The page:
Scott Morrison has called the animal rights activists “un-Australian green criminals” following the protests around Australia, including a significant one in Melbourne which led to the arrest of 38 people.
If any landholder wanted to launch a legal action against animal right activists protesting on their farms, Australia is prepared to join a legal challenge with them said the Prime Minister.
Morrison lashed out activists recently during a campaigning in Brisbane calling them “green collared criminals” and declared “if there are pastoralists, farmers, graziers, that are in a position to bring a civil action against these groups looking to undermine their livelihood, the commonwealth is totally open to supporting them in a test case to show these green criminals [it is not on]”.
About 100 activists brought a busy CBD intersection to a standstill following the comments of Morrison in Melbourne on Monday morning.
Two 17-year-olds, a 15-year-old and 36 adults were charged with offences including obstructing a roadway and resisting police force. Other protests in Victoria targeted abattoirs at Pakenham, Corio, Bacchus Marsh and Laverton North.
Around 9 people have been charged in the recent series of protests across the country for chaining themselves to machinery at an abattoir run by southern meats in Goulburn, New South Wales. Police was called after a few minutes to rescue the protesters free. The group included 3 men, two 22 and one 46, and six women aged between 21 and 61.
Another major incident took place when protestors say that they were tailed by the police to a Queensland abattoir where they broke in and chained themselves before anyone could negotiate further on their course of action along with 3 sheep.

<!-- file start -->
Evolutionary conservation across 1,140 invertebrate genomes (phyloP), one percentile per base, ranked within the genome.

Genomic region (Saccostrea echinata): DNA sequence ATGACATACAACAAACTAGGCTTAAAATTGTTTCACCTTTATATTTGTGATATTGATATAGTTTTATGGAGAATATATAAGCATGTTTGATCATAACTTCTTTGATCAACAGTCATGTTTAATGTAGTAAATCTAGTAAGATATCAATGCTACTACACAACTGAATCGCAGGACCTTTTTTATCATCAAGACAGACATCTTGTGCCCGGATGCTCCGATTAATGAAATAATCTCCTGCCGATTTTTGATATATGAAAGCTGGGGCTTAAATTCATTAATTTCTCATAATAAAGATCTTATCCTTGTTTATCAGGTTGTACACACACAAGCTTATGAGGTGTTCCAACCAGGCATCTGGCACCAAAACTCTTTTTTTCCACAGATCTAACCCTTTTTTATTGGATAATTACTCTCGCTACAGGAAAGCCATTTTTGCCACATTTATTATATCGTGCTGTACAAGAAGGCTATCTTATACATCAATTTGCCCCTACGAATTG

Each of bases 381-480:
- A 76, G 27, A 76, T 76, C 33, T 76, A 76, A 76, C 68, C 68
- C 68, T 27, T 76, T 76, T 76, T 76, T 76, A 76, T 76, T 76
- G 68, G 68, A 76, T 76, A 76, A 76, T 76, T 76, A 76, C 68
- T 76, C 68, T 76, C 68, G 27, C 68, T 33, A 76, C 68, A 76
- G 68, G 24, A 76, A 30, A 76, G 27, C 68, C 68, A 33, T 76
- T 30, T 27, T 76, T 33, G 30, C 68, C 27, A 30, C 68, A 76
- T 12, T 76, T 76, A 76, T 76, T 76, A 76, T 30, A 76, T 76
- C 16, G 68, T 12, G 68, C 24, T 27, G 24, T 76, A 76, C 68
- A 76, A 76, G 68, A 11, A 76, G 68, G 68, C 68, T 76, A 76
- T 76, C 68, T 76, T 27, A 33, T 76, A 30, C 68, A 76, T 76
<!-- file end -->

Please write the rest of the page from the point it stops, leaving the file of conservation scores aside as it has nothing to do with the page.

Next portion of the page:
However, in another scenario at the Carey Bros abattoir near Warwick, no one was charged or arrested after 19 activists invaded the place before dawn on Monday. But, Gregy Carey, the owner of the business indicated that he wanted to charge the activists for their doing.
“They are trying to bring our primary agricultural industry to its knees using stand over tactics … this is un-Australian and harms the livelihood of many,” he told the ABC.
With situation rising and activists going rogue, Morrison has also urged state governments to take strict action against them. After an investigation, two people were charged with trespassing following a mass protest at a southern Queensland feedlot last month.
A few café owners in Victoria said they had to close due to “constant harassment of nearly four months” which was linked to the ongoing rage and nationwide protest for animal rights.
Protestors blocked the intersection of Flinders and Swanston streets in the central place of Melbourne for quite a few hours on Monday morning. The vegan protestors chained themselves to vehicles at about 7am preventing any trams and cars from getting through with help us signs saying: “This is a peaceful protest” and “SOS animal emergency climate emergency”
Vans draped in black and emblazoned with the web address of a vegan documentary that was parked in the middle of the intersection. Protestors had set up a television screen which was playing the footage at the site of the intersection.
The police covered some of the protesters in blankets while they used angle grinders to cut the chains, before arresting them into custody. Police confirmed later that 38 people, including a 15 year old and two 17 year old, were also arrested.
Joanna Lee, one protestor told Guardian Australia the demonstration was simply to shed some light on animal cruelty and meant nothing harmful.
“Obviously there are some people who are a bit upset about their morning commute to work but the greater issue here is animals are losing their morning commute to work but the greater issue here is animals are losing their lives in their billions,” she said.
“Someone being disrupted on their morning walk to work is probably an inconvenience, what’s happening to animals is more than an inconvenience – it’s systemic oppression.”